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J Trop Med Hyg. 1990 Apr;93(2):121-6.

Transmission of diarrhoea in two crowded areas with different sanitary facilities in Dhaka, Bangladesh.

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  • 1International Centre for Diarrhoeal Disease Research, Dhaka, Bangladesh.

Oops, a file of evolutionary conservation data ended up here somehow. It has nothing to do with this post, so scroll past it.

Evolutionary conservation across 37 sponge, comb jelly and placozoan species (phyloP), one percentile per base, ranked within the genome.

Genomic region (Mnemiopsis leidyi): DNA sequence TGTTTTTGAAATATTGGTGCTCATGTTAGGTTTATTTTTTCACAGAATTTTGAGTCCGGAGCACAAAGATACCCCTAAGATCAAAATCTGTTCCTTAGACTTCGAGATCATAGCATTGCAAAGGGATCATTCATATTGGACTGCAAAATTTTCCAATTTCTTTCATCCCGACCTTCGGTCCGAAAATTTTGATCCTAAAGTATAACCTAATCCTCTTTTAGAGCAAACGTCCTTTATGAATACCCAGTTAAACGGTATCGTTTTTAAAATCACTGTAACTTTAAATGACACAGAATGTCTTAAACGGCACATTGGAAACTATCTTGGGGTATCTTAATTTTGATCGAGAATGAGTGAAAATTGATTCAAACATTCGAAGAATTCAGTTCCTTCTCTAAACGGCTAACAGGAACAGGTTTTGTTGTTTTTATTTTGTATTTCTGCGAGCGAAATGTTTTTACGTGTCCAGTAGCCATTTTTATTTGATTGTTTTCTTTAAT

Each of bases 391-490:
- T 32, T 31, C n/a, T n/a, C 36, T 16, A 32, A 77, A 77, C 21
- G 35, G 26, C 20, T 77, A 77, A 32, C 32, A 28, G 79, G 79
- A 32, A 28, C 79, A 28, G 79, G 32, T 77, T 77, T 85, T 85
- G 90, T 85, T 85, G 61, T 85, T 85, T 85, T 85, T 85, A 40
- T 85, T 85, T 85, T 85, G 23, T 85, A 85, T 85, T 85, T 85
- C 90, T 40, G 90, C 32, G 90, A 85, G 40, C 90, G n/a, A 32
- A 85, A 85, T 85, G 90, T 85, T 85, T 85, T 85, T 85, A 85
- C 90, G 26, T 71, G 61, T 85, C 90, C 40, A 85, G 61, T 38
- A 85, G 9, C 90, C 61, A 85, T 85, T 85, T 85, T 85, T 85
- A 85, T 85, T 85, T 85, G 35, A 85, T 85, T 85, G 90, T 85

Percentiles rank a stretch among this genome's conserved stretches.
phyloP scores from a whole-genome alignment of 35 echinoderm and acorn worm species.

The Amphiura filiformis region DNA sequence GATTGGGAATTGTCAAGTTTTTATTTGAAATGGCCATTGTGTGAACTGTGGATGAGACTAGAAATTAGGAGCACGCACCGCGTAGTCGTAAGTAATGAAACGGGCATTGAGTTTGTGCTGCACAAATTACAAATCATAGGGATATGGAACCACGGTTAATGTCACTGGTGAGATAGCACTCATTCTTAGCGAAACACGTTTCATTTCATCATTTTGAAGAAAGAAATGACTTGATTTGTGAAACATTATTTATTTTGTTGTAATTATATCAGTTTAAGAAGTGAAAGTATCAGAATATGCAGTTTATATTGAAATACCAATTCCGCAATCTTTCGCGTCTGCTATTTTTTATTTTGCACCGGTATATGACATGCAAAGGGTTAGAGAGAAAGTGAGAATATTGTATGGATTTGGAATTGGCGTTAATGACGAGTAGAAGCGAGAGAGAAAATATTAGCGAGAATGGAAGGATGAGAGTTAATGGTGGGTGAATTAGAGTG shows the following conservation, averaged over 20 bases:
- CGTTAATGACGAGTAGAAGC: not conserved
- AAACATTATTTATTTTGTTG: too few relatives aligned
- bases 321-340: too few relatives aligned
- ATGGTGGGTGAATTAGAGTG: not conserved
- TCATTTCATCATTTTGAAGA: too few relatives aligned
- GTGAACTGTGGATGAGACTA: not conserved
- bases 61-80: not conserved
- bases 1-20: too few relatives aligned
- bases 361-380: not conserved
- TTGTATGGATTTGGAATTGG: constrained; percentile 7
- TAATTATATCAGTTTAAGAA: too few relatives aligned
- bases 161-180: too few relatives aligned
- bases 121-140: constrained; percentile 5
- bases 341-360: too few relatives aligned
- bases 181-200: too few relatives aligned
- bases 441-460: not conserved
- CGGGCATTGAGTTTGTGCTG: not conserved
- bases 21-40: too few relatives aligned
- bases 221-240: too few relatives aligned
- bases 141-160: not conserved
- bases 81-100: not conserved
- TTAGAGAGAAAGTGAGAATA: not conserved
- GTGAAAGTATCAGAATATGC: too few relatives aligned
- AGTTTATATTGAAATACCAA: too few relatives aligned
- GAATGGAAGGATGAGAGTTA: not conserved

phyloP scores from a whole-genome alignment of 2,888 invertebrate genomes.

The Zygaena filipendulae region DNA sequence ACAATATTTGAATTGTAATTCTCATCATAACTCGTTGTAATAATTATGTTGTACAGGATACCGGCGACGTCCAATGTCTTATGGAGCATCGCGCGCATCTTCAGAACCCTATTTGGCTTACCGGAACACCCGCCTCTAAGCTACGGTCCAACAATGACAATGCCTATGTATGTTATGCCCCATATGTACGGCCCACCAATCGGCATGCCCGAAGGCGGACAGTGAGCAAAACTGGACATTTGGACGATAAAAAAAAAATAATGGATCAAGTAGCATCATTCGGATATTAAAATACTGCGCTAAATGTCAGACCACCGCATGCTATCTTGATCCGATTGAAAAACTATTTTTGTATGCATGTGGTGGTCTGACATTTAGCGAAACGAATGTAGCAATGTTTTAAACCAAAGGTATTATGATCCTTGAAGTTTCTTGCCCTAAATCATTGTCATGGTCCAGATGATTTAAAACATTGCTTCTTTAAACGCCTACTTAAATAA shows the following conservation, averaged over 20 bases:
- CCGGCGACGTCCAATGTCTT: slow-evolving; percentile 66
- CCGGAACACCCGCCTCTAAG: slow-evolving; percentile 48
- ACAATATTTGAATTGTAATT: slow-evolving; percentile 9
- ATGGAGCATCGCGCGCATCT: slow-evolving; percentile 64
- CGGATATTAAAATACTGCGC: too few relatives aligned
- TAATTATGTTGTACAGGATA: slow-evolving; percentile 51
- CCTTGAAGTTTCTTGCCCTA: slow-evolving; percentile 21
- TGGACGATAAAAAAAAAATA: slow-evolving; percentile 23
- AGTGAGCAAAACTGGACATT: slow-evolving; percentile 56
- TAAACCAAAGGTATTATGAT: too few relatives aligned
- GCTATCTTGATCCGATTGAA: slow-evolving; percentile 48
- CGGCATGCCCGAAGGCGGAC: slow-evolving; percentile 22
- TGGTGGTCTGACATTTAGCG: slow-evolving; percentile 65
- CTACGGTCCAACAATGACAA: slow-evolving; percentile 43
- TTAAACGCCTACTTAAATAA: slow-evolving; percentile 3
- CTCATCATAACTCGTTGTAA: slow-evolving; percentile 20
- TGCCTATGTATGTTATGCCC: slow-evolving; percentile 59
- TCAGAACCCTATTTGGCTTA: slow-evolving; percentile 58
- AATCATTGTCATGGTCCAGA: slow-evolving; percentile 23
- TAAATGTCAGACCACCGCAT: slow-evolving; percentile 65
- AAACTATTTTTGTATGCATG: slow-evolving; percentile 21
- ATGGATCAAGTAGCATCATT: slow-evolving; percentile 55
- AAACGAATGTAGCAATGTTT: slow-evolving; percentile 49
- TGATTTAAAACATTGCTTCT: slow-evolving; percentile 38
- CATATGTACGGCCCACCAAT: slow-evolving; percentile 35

To determine the importance of water-borne and water-washed transmission of diarrhoea we compared the degree of contamination of children's hands and drinking water with their diarrhoeal morbidity. Diarrhoeal incidence in 137 children aged 1-6 years was obtained through fortnightly home visits during the calendar year 1985. Bacterial contamination of hands and drinking water was assessed semi-quantitatively by direct contact using agar-coated slides incorporating a selective medium permitting growth of Enterobacteriaceae (Hygicult, Orion Diagnostica, Finland). Results were expressed as 2-day mean log of colony forming units per gram (cfu/g). Children were studied in two densely populated urban areas: 56 children in one area with latrines and tubewells and 81 children in the other without such facilities. Mean diarrhoea attack rates were lower in the better sanitary area (2.5 vs 3.2, P less than 0.05) as were mean log levels of water contamination (3.1 cfu/g vs 4.3 cfu/g, P less than 0.001). There was no significant correlation between water contamination and diarrhoeal incidence on an individual basis. However, in both areas diarrhoea incidence was significantly correlated with the degree of contamination of hands. After adjusting for age the risk of diarrhoea increased significantly for children with more contaminated hands in the unimproved area. This relationship strongly supports the promotion of handwashing as a method of controlling diarrhoeal diseases and, by implication, the greater importance of water quantity compared to quality.

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